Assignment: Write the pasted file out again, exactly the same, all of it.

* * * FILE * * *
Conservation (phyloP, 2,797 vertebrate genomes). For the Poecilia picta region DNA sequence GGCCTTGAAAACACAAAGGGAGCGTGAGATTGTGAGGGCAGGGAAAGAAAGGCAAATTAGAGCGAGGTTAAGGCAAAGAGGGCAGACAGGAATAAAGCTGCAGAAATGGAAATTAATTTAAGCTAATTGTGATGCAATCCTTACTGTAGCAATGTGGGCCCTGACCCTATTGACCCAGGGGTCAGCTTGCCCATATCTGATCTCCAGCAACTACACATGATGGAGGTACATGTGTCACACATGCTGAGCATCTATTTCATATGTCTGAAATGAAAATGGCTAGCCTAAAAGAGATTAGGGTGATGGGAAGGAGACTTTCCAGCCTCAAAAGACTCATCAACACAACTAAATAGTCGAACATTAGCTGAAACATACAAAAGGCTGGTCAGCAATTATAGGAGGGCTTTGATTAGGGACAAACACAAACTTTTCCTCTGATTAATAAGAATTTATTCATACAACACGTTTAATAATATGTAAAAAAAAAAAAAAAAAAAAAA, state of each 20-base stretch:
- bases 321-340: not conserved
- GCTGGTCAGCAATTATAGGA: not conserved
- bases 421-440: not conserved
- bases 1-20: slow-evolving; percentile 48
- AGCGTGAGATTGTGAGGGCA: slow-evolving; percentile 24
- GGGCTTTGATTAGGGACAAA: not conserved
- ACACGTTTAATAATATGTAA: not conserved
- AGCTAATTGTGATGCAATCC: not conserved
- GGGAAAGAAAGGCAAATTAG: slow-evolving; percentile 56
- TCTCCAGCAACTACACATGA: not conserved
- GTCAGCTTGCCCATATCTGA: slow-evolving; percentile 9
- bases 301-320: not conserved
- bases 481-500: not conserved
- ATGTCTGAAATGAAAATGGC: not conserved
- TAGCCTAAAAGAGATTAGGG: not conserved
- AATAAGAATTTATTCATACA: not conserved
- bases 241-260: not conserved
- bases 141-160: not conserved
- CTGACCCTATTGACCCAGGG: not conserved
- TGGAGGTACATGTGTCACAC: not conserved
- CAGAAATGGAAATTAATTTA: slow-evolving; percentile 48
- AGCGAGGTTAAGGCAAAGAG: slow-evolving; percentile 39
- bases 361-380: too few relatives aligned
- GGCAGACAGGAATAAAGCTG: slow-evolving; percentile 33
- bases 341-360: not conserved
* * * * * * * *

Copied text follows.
Conservation (phyloP, 2,797 vertebrate genomes). For the Poecilia picta region DNA sequence GGCCTTGAAAACACAAAGGGAGCGTGAGATTGTGAGGGCAGGGAAAGAAAGGCAAATTAGAGCGAGGTTAAGGCAAAGAGGGCAGACAGGAATAAAGCTGCAGAAATGGAAATTAATTTAAGCTAATTGTGATGCAATCCTTACTGTAGCAATGTGGGCCCTGACCCTATTGACCCAGGGGTCAGCTTGCCCATATCTGATCTCCAGCAACTACACATGATGGAGGTACATGTGTCACACATGCTGAGCATCTATTTCATATGTCTGAAATGAAAATGGCTAGCCTAAAAGAGATTAGGGTGATGGGAAGGAGACTTTCCAGCCTCAAAAGACTCATCAACACAACTAAATAGTCGAACATTAGCTGAAACATACAAAAGGCTGGTCAGCAATTATAGGAGGGCTTTGATTAGGGACAAACACAAACTTTTCCTCTGATTAATAAGAATTTATTCATACAACACGTTTAATAATATGTAAAAAAAAAAAAAAAAAAAAAA, state of each 20-base stretch:
- bases 321-340: not conserved
- GCTGGTCAGCAATTATAGGA: not conserved
- bases 421-440: not conserved
- bases 1-20: slow-evolving; percentile 48
- AGCGTGAGATTGTGAGGGCA: slow-evolving; percentile 24
- GGGCTTTGATTAGGGACAAA: not conserved
- ACACGTTTAATAATATGTAA: not conserved
- AGCTAATTGTGATGCAATCC: not conserved
- GGGAAAGAAAGGCAAATTAG: slow-evolving; percentile 56
- TCTCCAGCAACTACACATGA: not conserved
- GTCAGCTTGCCCATATCTGA: slow-evolving; percentile 9
- bases 301-320: not conserved
- bases 481-500: not conserved
- ATGTCTGAAATGAAAATGGC: not conserved
- TAGCCTAAAAGAGATTAGGG: not conserved
- AATAAGAATTTATTCATACA: not conserved
- bases 241-260: not conserved
- bases 141-160: not conserved
- CTGACCCTATTGACCCAGGG: not conserved
- TGGAGGTACATGTGTCACAC: not conserved
- CAGAAATGGAAATTAATTTA: slow-evolving; percentile 48
- AGCGAGGTTAAGGCAAAGAG: slow-evolving; percentile 39
- bases 361-380: too few relatives aligned
- GGCAGACAGGAATAAAGCTG: slow-evolving; percentile 33
- bases 341-360: not conserved